First and foremost, make sure you use a thin, low loft pillow for stomach sleeping. A thin pillow will prevent your head and neck from being elevated above your spine, which leads to both neck and back pain. Avoid thick materials that hold their shape (like latex and memory foam), and instead go for compressible down and down alternative pillows. They will keep your head down near the mattress, which prevents pain. Some stomach sleepers may even find it most comfortable to sleep without any pillow at all.

Interested in a new pillow for stomach sleeping? Check out the 6 best pillows for stomach sleepers to find one that works for you.

Make sure you have a firm mattress

In addition to finding a low-loft pillow, you’ll want to find a firm, or even extra firm mattress. A firm bed will prevent sinkage at the hips and lower back, which will keep your hips lifted up in line with your shoulders. This will stop you from arching your lower back at night, which is what causes back pain for stomach sleepers.

If you’re looking for a firm, supportive bed for stomach sleeping, stick to innerspring and hybrid mattresses. Firm latex mattresses are also good choices for stomach sleepers. Stomach sleepers should avoid materials like memory foam. While these beds are great for side sleepers who need to sink into their mattresses at night, they’ll cause pain for stomach sleepers who need to be lifted up and on top of their mattresses.

How to Stop Sleeping on Your Stomach

Convinced by this article that it’s time to stop sleeping on your stomach? We can help with that! The two most popular sleeping positions are back sleeping and side sleeping, and both are better for your back and neck than stomach sleeping. But sleep experts say back sleepers get the most health benefits from their sleeping position.

If you’d like to transition to sleeping on your back or side, the first thing to do is be patient. It will take time and patience to change sleeping positions, and you may wake up on your stomach in the mornings even if you fell asleep in a different position.

Position pillows around yourself

A good way to prevent yourself from rolling onto your stomach at night is to position pillows at your sides as a barrier. They can gently prevent you from rolling over onto your stomach at night. We recommend using a body pillow to do this.

If you plan to sleep on your back, placing a pillow underneath your knees could make you feel more comfortable. Placing a thin pillow between your knees or hugging a body pillow might make you feel more comfortable if you’re trying to sleep on your side.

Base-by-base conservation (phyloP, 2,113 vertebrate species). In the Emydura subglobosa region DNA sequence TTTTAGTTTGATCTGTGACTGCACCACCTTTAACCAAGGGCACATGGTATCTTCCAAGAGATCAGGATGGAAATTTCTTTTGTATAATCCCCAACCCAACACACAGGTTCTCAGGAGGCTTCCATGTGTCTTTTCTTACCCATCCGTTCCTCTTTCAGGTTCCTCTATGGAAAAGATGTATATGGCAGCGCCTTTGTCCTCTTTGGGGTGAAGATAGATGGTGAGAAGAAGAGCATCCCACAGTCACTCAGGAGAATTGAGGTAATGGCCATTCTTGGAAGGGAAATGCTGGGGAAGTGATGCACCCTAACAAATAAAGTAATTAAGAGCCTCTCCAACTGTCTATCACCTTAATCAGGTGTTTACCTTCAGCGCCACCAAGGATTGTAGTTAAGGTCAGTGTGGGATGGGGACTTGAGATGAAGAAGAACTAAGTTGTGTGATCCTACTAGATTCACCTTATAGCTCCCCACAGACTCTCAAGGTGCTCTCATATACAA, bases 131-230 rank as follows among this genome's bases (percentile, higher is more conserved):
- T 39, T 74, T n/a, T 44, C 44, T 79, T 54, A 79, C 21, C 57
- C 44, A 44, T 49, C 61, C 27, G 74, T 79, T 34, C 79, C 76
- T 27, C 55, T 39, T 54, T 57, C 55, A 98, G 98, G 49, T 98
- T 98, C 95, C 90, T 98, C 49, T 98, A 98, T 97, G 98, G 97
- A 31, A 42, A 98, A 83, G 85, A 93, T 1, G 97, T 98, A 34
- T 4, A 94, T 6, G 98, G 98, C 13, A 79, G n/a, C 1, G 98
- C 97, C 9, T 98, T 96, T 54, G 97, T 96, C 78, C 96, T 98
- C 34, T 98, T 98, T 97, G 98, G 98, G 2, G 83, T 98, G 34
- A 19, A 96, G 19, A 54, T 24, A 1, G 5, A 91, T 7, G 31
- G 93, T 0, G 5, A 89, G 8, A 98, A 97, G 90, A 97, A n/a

Practice resting on your side or your back

Finally, to change sleeping positions you’ll need to practice. Practice resting on your side or back before bed or at naptime. If one position feels more comfortable than the other, stick to that one. The more time you spend on your side or back before bedtime, the more likely it is you’ll get comfortable enough to stay asleep in that position overnight.

Once you’ve decided which new sleeping position you prefer, check out our How to Train Yourself to Sleep on Your Back or How to Train Yourself to Sleep on Your Side guide for more tips on training yourself to sleep in either of these positions.

FAQs

Is it bad to sleep on your stomach?

Most doctors do not recommend sleeping on your stomach. It can lead to back and neck pain, and may even lead to more facial wrinkles because it compresses your skin at night.

Can babies sleep on their stomach?

Babies who cannot roll over by themselves should not sleep on their stomachs. It is safest to have your baby sleep on its back.

Can you sleep on your stomach while pregnant?

It is possible to sleep on your stomach while pregnant (especially during the first trimester), but as your stomach grows you will likely find it very uncomfortable to sleep this way. We recommend sleeping on your left side and using a pregnancy pillow to support your stomach’s extra weight while pregnant.

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Madison Schaper

Madison is an ex-mattress tester and current law student. When she’s not studying, she puts her accumulated mattress and bedding knowledge to good use writing articles for Mattress Clarity. A few of her favorite non-work activities include trying new restaurants, reading short stories, and watching too much reality TV.